NEW YORK (Reuters Health) - After age 30, exercising for more than an hour a week may help cut a woman's chances of developing breast cancer, according to a study presented at the American College of Sports Medicine's annual meeting in Seattle.
In the study, Lisa Sprod of University of Northern Colorado in Greeley and colleagues asked 4296 women to recall their physical activity levels during four key stages of life: 10 to 15 years old, 15 to 30 years old, 30 to 50 years old, and 50 years old and older.
The odds of developing breast cancer did not appear to change in relation to exercise levels between ages 10 and 30, but women above age 30 significantly cut their chances of developing breast cancer if they were more active, the researchers found.
"An average amount of exercise was defined as 60 minutes per week," Sprod told Reuters Health, "so anyone exercising less than 60 minutes was below average, above 60 minutes was above average, and anyone that considered themselves 'highly competitive' chose that category."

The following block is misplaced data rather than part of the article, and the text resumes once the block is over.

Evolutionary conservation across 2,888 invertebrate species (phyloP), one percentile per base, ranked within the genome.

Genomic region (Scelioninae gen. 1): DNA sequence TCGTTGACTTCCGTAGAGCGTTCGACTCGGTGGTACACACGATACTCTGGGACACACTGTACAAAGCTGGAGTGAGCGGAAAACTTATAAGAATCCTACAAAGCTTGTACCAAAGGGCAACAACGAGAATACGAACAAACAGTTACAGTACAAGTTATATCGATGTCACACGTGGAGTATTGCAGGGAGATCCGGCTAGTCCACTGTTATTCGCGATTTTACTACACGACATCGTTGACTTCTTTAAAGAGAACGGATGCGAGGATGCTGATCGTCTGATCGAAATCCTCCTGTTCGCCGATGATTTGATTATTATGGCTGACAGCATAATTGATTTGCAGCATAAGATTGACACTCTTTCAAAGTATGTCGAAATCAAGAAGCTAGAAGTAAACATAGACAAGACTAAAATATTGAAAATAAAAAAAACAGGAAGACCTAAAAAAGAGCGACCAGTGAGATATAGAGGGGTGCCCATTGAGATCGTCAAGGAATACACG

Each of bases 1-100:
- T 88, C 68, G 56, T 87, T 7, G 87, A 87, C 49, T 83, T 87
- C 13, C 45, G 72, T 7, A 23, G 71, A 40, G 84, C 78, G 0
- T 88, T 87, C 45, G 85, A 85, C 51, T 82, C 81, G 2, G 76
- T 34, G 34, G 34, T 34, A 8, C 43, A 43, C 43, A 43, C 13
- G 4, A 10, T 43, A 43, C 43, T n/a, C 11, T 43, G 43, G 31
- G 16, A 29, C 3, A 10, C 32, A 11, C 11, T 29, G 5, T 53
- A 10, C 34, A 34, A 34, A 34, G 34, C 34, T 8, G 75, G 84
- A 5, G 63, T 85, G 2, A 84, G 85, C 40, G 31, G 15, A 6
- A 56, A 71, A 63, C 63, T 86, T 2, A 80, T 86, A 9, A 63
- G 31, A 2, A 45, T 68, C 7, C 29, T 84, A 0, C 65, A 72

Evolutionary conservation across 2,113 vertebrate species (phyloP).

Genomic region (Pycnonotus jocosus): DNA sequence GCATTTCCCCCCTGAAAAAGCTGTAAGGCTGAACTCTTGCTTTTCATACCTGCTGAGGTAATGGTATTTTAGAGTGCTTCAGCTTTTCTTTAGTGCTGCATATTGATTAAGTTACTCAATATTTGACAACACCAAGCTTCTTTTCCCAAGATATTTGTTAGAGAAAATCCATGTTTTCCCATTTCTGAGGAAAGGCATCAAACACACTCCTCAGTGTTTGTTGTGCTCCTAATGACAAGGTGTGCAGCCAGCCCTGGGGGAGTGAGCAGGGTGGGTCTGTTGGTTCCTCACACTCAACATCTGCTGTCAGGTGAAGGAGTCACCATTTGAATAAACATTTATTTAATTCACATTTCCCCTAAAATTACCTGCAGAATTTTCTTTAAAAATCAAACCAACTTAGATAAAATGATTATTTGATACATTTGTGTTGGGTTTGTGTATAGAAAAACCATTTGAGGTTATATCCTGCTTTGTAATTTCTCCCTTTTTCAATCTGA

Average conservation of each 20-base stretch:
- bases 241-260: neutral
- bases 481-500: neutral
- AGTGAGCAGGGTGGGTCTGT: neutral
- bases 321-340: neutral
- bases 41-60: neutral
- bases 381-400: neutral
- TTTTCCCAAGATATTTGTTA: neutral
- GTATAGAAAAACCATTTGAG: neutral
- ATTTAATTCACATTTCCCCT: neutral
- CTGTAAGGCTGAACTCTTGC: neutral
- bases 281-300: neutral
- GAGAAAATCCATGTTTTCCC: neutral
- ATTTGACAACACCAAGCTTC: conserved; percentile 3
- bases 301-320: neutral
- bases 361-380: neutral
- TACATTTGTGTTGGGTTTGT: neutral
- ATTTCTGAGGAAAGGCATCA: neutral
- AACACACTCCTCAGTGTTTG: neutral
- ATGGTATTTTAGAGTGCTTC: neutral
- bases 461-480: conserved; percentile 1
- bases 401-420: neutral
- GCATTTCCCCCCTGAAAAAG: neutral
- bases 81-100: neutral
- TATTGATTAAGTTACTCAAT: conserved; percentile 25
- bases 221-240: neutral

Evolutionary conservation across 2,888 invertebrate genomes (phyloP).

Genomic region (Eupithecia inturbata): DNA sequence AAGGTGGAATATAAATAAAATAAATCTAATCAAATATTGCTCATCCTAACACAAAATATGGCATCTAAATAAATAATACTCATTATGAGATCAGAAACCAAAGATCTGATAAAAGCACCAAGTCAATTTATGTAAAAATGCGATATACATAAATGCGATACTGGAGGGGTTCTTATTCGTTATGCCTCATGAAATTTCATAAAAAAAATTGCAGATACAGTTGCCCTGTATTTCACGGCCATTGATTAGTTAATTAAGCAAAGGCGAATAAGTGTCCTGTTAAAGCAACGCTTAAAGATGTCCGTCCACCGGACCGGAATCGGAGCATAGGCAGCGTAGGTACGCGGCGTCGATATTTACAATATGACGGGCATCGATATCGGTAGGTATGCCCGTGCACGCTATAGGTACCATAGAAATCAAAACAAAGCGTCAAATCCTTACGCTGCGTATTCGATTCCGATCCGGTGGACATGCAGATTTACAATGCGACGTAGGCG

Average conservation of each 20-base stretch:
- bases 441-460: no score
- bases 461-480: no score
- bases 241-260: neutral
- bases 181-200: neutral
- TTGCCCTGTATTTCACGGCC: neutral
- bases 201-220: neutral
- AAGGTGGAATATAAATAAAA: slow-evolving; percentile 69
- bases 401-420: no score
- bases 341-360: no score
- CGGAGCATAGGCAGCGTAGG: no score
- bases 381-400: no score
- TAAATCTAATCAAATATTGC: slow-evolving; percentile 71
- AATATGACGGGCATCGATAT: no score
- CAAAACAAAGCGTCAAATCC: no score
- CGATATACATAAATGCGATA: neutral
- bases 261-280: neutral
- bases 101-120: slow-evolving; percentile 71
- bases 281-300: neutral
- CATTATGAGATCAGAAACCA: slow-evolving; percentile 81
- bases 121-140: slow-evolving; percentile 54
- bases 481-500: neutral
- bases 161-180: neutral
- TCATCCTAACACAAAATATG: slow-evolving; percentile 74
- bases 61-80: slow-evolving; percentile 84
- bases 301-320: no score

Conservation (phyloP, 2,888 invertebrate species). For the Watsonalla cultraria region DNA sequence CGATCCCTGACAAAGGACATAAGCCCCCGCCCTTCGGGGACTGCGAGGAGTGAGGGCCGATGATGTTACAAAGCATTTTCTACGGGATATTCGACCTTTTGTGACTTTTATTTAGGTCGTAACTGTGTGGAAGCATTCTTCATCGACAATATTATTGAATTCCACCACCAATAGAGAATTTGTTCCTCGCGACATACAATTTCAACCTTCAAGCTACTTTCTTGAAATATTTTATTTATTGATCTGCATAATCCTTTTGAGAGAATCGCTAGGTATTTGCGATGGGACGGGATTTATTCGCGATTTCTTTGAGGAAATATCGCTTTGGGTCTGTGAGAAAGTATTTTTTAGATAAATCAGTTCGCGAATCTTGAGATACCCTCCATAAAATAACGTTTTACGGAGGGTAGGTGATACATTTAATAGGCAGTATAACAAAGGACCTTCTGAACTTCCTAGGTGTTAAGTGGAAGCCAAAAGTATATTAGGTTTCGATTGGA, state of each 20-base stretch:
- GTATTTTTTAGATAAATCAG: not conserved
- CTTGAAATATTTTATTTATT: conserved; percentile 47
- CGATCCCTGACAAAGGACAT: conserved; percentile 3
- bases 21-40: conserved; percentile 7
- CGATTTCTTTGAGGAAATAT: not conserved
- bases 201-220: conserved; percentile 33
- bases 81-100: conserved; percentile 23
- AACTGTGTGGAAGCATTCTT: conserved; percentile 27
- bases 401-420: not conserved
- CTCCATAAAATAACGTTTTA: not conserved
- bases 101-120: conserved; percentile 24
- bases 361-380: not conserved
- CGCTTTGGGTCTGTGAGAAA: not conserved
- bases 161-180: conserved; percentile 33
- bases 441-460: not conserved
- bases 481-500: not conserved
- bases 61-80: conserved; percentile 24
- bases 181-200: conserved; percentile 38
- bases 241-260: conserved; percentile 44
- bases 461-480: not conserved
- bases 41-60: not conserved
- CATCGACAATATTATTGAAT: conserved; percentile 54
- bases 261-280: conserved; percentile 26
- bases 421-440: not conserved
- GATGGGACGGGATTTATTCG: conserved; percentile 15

Fewer women who classified themselves as "highly competitive" between the ages of 30 and 50 developed breast cancer, compared to women who were less physically active.
Likewise, fewer women who classified themselves as highly competitive at age 50 or older developed breast cancer when compared to women who exercised less than 60 minutes per week.
"Preliminarily," Sprod said, "the take home message is that accumulating greater physical activity after the age of 30 may play a role in reducing the risk of developing breast cancer."